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Title: Human-centered development of underground work spaces
Authors: Soh, Chee-Kiong
Christopoulos, George
Roberts, Adam
Lee, Eun-Hee
Keywords: Urban Underground Space
DRNTU::Engineering::Civil engineering
Issue Date: 2016
Source: Soh, C.-K., Christopoulos, G., Roberts, A., & Lee, E.-H. (2016). Human-centered Development of Underground work Spaces. Procedia Engineering, 165, 242-250. doi : 10.1016/j.proeng.2016.11.796
Series/Report no.: Procedia Engineering
Abstract: Underground space is being diversified for more and more functions, including industrial, commercial, transport, educational, and recreational uses. Mixed-use complexes and multi-functional hubs are also being developed underground. As more uses are found for underground space, we should ensure that underground working does not affect human psychology and health. Previous research has examined psychological, health and social aspects associated with underground spaces but mainly employing relatively mono-disciplinary approaches and methodologies, many times in a non-systematic way. Additionally, research up to now has not employed the modern research tools that cognitive neuroscience, experimental social psychology and epidemiology offer. Our research project examines human health, behavior and attitude aspects related to the underground working environment in a multi-disciplinary and holistic way. The overall aim is to examine and address possible psychological and health-related impacts and to enhance social acceptance of underground workspaces. This project begins a unified, systematic and holistic examination of the interaction of human psychology and health with underground spaces to improve public acceptance of underground work. In this study, we present the key elements of a systematic research program examining the relationship between environmental and architectural characteristics of underground spaces with human behavior, cognition and well-being. Initial findings of the research plan show a multi-faceted set of aspects that can affect underground work, from psychological effects on work performance and creativity, social effects on cooperative and risk taking behaviors, health effects, and engineering parameters such as the aesthetic appearance of the space. Problems can arise from the design of underground workspaces, such as disruption from regular exposure to the outdoor environment. Social beliefs, attitudes and cultural meanings can affect the willingness to work underground. The confined environment that is created can amplify issues that are common to all workplaces, including environmental, emotional and motivational factors.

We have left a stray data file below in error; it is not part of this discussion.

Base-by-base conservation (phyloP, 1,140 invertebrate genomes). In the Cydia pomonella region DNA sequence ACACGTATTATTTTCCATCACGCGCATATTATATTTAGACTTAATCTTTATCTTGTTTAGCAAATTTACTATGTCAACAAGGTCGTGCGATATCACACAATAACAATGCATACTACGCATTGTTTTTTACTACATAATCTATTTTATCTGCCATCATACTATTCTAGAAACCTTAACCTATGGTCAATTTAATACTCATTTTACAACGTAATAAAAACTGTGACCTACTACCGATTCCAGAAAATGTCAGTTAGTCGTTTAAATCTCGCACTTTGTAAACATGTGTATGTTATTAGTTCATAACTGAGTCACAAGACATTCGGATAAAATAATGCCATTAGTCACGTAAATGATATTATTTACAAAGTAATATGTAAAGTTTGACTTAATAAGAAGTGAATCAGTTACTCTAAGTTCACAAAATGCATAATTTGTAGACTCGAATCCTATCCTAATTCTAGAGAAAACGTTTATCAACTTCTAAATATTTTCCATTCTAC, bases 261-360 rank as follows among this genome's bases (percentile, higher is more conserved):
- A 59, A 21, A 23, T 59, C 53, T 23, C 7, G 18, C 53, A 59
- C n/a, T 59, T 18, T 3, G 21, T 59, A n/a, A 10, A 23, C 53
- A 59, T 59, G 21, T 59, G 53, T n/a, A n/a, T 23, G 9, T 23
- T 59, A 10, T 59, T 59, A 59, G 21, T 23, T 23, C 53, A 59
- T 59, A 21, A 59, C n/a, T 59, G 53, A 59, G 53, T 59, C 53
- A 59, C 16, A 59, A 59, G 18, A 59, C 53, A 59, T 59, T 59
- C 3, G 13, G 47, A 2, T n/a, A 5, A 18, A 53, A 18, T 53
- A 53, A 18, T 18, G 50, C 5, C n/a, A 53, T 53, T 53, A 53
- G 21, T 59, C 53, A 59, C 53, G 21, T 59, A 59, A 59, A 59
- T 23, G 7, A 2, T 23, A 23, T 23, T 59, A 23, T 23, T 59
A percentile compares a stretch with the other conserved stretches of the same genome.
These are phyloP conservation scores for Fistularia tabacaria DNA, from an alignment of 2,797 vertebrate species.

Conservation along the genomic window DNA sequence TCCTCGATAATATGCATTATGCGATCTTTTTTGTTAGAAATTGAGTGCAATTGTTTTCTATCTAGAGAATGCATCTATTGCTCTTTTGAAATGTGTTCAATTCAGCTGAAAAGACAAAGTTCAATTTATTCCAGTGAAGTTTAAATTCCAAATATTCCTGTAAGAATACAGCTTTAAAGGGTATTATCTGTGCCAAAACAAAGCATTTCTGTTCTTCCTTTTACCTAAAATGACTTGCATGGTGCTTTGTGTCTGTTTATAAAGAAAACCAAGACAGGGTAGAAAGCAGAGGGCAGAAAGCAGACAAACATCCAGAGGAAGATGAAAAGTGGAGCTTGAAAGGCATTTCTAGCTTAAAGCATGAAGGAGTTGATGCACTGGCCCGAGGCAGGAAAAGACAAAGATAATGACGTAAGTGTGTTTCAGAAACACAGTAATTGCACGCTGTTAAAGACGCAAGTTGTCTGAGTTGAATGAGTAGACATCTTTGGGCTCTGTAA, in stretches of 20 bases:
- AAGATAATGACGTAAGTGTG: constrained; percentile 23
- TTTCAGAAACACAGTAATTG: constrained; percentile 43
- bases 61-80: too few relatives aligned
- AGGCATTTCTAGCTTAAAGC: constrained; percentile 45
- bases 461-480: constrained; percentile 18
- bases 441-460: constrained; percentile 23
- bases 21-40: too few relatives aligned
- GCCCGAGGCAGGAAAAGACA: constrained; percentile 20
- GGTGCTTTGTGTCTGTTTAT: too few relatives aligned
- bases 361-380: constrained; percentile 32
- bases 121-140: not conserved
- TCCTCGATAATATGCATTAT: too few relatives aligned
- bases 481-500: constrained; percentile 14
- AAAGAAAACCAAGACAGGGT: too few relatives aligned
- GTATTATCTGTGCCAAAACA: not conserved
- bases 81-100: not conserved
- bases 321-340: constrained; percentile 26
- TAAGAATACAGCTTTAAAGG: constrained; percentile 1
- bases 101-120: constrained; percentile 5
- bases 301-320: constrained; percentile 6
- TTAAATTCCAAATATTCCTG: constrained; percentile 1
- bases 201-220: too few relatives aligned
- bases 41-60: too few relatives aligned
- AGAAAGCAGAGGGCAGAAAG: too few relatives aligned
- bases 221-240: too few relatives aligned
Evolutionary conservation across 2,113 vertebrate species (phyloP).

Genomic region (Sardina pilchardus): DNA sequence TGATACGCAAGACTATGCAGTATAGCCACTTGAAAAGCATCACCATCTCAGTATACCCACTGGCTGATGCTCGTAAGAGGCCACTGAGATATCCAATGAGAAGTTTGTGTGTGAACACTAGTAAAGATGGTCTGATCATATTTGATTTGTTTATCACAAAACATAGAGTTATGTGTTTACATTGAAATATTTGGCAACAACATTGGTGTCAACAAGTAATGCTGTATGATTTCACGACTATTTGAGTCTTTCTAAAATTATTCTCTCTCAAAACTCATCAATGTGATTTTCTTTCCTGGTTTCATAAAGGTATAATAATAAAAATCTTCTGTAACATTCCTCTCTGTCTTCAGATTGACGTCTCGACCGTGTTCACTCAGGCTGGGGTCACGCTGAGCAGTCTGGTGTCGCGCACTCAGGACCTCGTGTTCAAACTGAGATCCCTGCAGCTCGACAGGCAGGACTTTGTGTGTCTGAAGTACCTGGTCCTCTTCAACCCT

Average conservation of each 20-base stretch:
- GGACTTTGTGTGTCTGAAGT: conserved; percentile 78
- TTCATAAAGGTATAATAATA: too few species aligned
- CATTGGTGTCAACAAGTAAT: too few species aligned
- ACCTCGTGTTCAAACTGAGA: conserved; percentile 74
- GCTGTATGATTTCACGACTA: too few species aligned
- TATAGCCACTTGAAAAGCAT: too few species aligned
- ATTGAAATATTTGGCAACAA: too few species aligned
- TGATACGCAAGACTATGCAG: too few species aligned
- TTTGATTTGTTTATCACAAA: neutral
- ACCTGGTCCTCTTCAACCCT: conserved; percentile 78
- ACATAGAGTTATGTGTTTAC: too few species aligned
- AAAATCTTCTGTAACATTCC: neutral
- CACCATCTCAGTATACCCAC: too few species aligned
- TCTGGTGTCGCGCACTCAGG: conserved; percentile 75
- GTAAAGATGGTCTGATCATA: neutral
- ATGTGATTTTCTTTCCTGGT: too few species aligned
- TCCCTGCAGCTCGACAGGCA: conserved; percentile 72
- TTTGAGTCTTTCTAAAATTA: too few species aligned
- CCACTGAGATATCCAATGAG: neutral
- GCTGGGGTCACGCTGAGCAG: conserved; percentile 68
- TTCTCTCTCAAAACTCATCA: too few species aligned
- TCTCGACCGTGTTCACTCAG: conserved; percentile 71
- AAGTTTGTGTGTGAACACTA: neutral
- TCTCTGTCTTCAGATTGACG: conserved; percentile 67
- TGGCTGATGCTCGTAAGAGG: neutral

ISSN: 1877-7058
DOI: 10.1016/j.proeng.2016.11.796
Rights: © 2016 The Authors. Published by Elsevier Ltd. This is an open access article under the CC BY-NC-ND license ( Peer-review under responsibility of the scientific committee of the 15th International scientific conference “Underground Urbanisation as a Prerequisite for Sustainable Development
Fulltext Permission: open
Fulltext Availability: With Fulltext
Appears in Collections:CEE Journal Articles

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